B Echelon had also arrived at the village, having moved down from the Dolikhe area during the afternoon. Earlier in the day 2 Lt Bethell,11 the Transport Officer, had gone to Brigade HQ area to find the headquarters gone. Nobody seemed to know where it was, so Bethell went to Divisional HQ at Dolikhe to find out the brigade's new location. Meanwhile, Capt Wilson had set out to take rations through to the battalion. He reached the original debussing point on the Proselion road only to find that the battalion had gone. On his way back he visited 20 Battalion HQ. The CO of this battalion, Lt-Col H. K. Kippenberger,12 was very disturbed about the sudden withdrawal of the Australian brigade and 26 Battalion. He had received no warning of it and was now left with one flank unprotected. By this time Bethell had learned that a general withdrawal was in progress and that HQ 6 Brigade was now based on Tyrnavos, a town several miles south of Elasson on the main road to Larissa. As he passed through Elasson he saw several of the battalion 15-cwts., packed with troops, on the roadside. He directed them to Brigade HQ, where officers in the party told the story of the battalion's withdrawal. The assembly of sufficient transport to bring out the unit was a difficult task and was handled by Brigade HQ. No RMT was available, and 24 and 25 Battalions were both using their own vehicles. When the latter vehicles became free a convoy was organised and sent to Diskata. Meanwhile, Capt Wilson had returned and B Echelon had moved to Domenikon, a village on a side road linking Tyrnavos and Elasson, which was chosen as an assembly point for the battalion.

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Misty rain continued during 17 April but there were few of the battalion interested in the weather, at least until after midday. The men awoke to find that several bags of mail and parcels had arrived. Wet clothes and sore feet were forgotten as the news from home was read and the contents of the parcels eaten. Those who only a short time before had been disgruntled and depressed now gathered around to laugh and joke. But if the home news was reassuring, that received from Brigade HQ was the reverse. The Olympus-Aliakmon River line had been abandoned and the Anzac Corps was withdrawing to the region of Thermopylae, a neck in the peninsula in which lay Athens. On the immediate front 24 and 25 Battalions, with artillery and anti-tank support, were covering the two roads leading south from Elasson. Apart from demolitions, rearguard parties and a Divisional Cavalry screen, these two units formed the only barrier to an enemy advance on Larissa. There was a possibility that enemy spearheads might drive around either flank and encircle the New Zealanders. Sixth Brigade, as the Division's rearguard, was to withdraw after dusk on the 18th.

After its recent unfortunate experiences 26 Battalion was in no state to take an active part in the brigade defence scheme. During the 17th and 18th efforts were made to remedy this.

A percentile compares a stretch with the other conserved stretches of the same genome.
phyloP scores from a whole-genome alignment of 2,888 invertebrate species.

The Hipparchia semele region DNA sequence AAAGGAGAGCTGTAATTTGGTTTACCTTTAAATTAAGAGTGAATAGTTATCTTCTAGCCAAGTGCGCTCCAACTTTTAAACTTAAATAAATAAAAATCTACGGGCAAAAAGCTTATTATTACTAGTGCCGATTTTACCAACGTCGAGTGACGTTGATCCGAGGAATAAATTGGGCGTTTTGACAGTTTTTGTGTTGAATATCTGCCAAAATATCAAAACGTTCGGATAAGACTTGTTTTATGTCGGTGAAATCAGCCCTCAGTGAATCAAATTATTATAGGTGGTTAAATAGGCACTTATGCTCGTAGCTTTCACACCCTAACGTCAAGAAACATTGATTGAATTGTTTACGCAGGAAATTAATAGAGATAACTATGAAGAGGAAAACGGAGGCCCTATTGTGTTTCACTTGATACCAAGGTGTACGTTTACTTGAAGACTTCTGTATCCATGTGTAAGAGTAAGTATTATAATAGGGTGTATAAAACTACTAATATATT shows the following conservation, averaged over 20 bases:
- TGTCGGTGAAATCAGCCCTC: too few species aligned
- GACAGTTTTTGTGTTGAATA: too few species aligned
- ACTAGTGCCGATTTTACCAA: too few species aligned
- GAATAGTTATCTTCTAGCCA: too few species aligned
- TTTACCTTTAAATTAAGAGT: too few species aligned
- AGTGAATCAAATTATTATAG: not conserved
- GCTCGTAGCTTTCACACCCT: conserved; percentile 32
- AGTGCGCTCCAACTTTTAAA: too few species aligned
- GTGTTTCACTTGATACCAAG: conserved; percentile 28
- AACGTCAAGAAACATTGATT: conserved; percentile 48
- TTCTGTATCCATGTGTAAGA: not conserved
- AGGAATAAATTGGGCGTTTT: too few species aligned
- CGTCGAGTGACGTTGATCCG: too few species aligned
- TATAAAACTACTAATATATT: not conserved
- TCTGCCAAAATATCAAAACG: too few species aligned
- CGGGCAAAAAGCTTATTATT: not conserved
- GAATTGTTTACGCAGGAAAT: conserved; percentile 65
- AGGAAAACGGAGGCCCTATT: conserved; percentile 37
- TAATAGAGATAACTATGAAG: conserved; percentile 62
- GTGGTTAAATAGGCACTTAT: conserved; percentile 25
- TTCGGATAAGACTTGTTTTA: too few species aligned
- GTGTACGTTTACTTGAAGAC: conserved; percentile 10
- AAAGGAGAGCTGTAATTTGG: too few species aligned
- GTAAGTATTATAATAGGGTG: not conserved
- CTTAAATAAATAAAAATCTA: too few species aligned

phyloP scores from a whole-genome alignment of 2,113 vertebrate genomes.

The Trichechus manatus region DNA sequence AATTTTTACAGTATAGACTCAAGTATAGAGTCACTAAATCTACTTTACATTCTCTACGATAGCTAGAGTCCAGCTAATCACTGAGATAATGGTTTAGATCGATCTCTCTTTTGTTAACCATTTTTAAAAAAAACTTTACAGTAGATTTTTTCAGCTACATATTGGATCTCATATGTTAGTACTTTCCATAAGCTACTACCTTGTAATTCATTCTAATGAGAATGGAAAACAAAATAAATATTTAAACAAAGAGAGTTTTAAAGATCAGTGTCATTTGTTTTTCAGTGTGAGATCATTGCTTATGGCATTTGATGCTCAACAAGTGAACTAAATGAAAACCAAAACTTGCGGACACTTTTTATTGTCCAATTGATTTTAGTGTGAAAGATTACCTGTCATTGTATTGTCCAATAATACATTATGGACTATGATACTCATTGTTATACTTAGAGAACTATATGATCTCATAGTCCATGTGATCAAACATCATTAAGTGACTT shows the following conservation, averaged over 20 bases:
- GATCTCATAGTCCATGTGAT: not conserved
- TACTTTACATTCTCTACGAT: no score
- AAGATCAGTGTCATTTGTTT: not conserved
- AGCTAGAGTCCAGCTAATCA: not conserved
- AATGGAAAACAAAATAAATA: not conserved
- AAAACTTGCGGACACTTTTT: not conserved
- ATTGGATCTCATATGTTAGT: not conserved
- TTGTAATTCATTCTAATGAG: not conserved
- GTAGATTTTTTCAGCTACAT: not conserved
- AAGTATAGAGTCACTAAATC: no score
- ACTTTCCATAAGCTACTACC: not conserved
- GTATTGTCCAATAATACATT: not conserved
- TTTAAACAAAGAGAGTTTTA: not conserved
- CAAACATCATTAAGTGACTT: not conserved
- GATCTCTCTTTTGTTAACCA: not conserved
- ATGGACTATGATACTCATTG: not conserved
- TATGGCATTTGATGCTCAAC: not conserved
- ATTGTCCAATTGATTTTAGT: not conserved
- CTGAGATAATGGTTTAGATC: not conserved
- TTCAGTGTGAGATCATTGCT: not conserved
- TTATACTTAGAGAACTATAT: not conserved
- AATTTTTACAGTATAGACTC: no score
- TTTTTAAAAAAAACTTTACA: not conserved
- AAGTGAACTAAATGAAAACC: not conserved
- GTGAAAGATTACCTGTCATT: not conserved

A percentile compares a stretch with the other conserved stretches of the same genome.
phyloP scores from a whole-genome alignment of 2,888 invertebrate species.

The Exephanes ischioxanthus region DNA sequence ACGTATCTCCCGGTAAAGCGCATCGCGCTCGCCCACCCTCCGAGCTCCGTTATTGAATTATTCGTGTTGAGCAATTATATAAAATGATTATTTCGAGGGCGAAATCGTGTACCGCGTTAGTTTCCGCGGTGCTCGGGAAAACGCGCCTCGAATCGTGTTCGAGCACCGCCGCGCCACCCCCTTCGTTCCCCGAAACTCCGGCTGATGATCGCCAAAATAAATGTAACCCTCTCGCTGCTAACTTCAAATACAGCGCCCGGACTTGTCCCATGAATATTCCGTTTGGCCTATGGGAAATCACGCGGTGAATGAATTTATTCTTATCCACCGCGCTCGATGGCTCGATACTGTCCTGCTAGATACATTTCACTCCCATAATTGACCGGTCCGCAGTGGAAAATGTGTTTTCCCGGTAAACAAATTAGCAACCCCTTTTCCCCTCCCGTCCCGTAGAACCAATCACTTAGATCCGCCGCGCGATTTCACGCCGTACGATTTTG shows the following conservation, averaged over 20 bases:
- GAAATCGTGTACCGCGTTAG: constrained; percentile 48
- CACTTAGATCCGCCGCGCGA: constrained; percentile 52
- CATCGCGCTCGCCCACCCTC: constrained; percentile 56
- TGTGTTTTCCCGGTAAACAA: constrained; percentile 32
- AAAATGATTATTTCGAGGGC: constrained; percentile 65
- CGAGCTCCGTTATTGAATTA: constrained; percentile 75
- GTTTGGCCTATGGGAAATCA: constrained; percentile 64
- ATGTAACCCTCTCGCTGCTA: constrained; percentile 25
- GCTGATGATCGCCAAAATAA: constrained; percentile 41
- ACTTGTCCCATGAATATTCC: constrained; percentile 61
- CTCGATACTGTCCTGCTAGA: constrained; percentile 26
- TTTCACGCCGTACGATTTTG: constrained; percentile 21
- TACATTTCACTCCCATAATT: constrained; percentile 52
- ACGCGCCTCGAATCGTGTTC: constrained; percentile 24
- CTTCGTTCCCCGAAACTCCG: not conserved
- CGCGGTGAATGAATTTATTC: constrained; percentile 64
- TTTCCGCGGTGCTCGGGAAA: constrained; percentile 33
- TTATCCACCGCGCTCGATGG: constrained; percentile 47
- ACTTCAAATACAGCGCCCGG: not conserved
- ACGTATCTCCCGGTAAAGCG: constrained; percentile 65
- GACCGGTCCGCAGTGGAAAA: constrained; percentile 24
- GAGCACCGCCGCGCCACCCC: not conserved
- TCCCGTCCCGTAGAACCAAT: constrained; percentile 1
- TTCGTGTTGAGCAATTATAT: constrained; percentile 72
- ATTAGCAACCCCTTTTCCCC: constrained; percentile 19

An attempt was made to recover the gear dumped on the morning of the 16th, but the presence of enemy troops on the Diskata road forced the truck to turn back. Captain Wilson located a British supply dump not far from Domenikon and arranged to draw supplies from it. When he returned with some vehicles he found the depot unguarded and Greeks busy helping themselves. In a short time the trucks were loaded with blankets, boots, and all manner of wearing apparel. Two cookers were salvaged and used to replace others lost earlier. A large supply of tinned fruit and over a thousand bottles of beer were obtained from an Australian canteen near Larissa. Ammunition was drawn from another dump. Meanwhile the troops were resting and by the morning of the 18th were feeling much refreshed and in better shape to take a more active role.

Shortly after breakfast the battalion moved out of the village to take up a position astride the Domenikon-Elasson road behind 24 Battalion. A shortage of picks and shovels slowed up the page 46 defence work but by midday the companies had dug in. Each man knew that the day would be a crucial one. The rain had ceased and the skies were clear. Enemy planes seemed to be everywhere. Elasson was heavily bombed, and so were some towns and villages farther south. Disturbing reports were received from Brigade HQ: enemy armoured spearheads were converging on the area from three directions. The Divisional Cavalry screen had withdrawn from the Diskata Pass and was stationed a short distance forward of 24 and 25 Battalions. The enemy was advancing down this road and also along the Servia road. The third threat was developing from the north-east, where enemy troops were advancing around the southern spurs of Mount Olympus. The Carrier Platoon, which had rejoined the unit, was ordered to patrol the open ground east of Brigade HQ.

It was an anxious period. Nobody knew just where the enemy was or from what direction an attack might develop. Field guns dug in forward of the battalion were already engaging enemy targets, and everyone hoped that their fire might delay the assault long enough to enable the brigade to disengage and withdraw at dusk. Captain Wilson and his staff had already left and the rest of the battalion was ready to follow at a moment's notice. Slowly the time passed and the noise of the shelling grew louder. The order to withdraw came at 3 p.m. and with it a change of plan. Originally the battalion was to move on RMT by road direct to the village of Molos, 120 miles away, while the rest of the brigade followed another route which took them through Volos. The rifle companies were now to travel south from Larissa by rail. Lorries from the RMT company would carry the men to the railway siding.